Thursday, 20 September 2018
Questions without Notice
Minister for Home Affairs
My question is to the Prime Minister. Can the Prime Minister confirm that in the last month it has been revealed that the Minister for Home Affairs intervened in a matter of hours for two au pairs on tourist visas, misled the parliament over whether he knew one of the intended employers of the au pairs, participated in government discussions about child care when he had an interest in childcare centres and has doubts about whether he's even qualified to be a member of parliament and a minister in this government? Why is the Prime Minister continuing to support the Minister for Home Affairs?
I'm asked why I continue to support the Minister for Home Affairs; that was the question. It's because he's doing a fantastic job. That's why. I'm asked about interventions that have been made by our government and, in particular, the Minister for Home Affairs. It may interest the House to know that, during his time as minister when he had responsibility for these matters, the minister exercised a ministerial intervention power to grant 4,816 visas. Now, in just two financial years between July 2011 and June 2013, the member for McMahon, when he was the minister, and the member for Gorton intervened over 23,000 times. Gee! You would need a pretty thick paper to go through all those 23,000 occasions. There is a number that's bigger than 23,000 that relates to the member for McMahon; that's the 25,000 people who turned up on illegal boats on his watch. That is his form. That is their form.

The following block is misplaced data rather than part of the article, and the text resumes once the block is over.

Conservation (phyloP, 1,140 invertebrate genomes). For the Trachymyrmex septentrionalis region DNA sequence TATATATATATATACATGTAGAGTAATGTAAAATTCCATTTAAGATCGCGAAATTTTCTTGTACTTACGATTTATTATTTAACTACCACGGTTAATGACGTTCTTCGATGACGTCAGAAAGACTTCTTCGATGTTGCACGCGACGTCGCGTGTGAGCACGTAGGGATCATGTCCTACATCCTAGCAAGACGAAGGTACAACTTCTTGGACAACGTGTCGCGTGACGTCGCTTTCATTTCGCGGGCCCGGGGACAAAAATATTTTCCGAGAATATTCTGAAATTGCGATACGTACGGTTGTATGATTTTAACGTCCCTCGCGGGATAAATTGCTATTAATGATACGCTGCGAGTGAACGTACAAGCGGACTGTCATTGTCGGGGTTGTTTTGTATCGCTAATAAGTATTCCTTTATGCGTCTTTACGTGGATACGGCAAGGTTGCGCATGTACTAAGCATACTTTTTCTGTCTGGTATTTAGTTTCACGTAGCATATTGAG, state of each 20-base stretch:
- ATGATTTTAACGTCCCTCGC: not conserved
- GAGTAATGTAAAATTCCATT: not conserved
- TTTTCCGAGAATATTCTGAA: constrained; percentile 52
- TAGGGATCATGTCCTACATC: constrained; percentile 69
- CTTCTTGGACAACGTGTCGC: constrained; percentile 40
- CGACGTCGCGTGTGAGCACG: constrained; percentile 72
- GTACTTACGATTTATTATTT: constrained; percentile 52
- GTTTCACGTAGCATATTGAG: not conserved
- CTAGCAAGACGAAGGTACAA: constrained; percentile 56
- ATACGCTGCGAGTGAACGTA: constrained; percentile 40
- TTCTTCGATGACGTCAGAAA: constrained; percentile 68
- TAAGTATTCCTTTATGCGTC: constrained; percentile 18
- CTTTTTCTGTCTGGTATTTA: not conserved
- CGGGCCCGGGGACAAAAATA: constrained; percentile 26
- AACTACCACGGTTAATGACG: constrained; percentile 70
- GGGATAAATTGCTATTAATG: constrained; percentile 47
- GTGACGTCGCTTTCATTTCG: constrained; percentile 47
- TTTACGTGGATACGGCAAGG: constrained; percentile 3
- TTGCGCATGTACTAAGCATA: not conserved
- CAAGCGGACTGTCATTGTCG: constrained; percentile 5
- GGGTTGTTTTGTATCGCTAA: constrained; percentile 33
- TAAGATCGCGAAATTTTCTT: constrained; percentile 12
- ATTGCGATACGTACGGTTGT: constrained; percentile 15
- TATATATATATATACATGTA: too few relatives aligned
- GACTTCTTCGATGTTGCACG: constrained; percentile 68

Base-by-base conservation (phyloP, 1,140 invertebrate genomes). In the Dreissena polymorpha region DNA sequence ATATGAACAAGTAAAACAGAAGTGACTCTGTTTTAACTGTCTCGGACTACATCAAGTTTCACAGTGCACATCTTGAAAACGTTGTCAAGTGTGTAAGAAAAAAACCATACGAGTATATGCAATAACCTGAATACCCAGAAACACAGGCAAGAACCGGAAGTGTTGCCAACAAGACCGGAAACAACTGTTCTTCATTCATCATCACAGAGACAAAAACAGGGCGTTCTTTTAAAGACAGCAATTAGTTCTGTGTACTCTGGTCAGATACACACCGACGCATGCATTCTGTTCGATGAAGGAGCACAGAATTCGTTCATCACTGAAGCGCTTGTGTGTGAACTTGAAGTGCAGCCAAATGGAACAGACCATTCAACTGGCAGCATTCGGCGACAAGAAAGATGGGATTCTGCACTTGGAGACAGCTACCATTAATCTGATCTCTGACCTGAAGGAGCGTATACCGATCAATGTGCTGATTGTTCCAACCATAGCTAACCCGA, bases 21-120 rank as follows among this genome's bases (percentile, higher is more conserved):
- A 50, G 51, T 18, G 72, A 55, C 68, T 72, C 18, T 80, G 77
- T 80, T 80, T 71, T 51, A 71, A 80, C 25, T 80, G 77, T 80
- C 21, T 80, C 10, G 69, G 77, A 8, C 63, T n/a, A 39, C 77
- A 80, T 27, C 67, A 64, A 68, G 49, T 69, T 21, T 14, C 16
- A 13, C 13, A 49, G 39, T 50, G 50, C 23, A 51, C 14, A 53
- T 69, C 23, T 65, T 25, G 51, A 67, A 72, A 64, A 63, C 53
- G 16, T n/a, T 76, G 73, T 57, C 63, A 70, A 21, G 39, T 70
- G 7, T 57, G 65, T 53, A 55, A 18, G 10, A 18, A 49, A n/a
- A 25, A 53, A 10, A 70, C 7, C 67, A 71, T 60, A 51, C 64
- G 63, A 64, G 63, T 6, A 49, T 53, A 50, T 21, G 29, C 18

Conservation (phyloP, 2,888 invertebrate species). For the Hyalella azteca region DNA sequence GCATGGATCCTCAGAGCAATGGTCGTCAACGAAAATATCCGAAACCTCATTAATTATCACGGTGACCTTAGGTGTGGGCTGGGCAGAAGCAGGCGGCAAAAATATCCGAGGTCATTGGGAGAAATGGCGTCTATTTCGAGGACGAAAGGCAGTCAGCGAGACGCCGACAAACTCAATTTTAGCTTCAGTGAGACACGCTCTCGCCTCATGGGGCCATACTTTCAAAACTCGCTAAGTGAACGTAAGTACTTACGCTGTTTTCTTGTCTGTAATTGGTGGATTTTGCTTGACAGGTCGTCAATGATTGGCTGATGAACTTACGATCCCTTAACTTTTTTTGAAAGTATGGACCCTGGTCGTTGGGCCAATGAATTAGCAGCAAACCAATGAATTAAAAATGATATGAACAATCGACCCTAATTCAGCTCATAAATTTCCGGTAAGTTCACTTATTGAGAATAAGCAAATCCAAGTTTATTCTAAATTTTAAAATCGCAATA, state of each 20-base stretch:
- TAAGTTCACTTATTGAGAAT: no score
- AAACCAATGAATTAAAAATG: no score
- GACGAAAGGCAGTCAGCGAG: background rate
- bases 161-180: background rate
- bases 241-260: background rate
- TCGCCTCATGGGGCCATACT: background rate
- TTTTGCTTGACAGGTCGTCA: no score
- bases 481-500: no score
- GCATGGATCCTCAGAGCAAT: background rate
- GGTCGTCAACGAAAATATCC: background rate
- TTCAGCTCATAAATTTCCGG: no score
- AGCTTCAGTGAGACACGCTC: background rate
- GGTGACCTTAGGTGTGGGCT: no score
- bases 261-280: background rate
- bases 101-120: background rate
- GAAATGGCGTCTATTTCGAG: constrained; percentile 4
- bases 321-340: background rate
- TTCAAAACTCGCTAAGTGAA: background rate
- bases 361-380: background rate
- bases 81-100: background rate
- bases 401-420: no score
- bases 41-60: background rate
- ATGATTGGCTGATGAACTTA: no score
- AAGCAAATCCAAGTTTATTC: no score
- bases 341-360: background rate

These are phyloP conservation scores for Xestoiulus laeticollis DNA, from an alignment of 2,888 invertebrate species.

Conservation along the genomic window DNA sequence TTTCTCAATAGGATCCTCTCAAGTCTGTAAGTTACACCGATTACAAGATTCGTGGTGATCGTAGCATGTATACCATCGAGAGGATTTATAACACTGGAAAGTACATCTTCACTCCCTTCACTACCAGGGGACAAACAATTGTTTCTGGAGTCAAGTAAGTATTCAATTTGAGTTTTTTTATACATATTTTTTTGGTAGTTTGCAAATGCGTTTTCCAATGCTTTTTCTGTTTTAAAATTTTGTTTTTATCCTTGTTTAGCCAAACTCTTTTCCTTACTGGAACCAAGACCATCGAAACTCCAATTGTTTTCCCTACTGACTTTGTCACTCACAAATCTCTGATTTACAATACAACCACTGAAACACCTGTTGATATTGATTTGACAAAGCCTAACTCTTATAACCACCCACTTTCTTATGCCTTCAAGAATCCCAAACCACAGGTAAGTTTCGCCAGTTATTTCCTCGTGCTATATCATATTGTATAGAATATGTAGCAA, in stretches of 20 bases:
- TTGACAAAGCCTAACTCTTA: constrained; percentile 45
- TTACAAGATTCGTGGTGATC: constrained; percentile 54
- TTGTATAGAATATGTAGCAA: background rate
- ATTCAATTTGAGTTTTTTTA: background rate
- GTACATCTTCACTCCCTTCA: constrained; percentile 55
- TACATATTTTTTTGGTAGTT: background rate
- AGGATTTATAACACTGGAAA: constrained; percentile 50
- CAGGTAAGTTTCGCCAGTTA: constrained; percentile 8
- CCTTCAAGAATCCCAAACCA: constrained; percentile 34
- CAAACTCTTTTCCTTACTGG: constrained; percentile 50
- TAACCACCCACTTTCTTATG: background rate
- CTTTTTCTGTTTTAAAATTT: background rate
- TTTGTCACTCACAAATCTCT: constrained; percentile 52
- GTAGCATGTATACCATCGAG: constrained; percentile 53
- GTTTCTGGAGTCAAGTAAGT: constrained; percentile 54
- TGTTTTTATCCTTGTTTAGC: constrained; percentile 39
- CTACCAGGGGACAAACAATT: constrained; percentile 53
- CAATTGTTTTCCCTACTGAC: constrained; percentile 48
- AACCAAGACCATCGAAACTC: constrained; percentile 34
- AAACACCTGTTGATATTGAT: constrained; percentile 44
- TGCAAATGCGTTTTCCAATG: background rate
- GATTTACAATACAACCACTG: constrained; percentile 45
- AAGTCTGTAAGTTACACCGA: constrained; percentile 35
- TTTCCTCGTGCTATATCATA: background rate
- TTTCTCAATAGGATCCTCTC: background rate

I will tell you the other reason I support the Minister for Home Affairs. It is because together he and I, in the decisions we made—I as Minister for Immigration and Border Protection and he as Minister for Immigration and Border Protection and Minister for Home Affairs—cancelled 3,763 visas of noncitizens who committed crimes; 694 were convicted for assault, 270 were child sex offenders, 69 were murderers, 193 were violent offenders and 194 were outlaw motorcycle gang members. We cancelled the visas of people like Alex Vella, who was head of the Rebels Motorcycle Gang. When I became the Minister for Immigration and Border Protection, the New South Wales Police Force were very quick to tell me that this was a person who should not be in Australia. I was happy to act on that. The Labor Party sat and did nothing. They did nothing as the visa was renewed. They sat on their hands. When it comes to border protection, the Labor Party are more interested in protecting Australia from au pairs than they are from protecting Australians from violent criminals.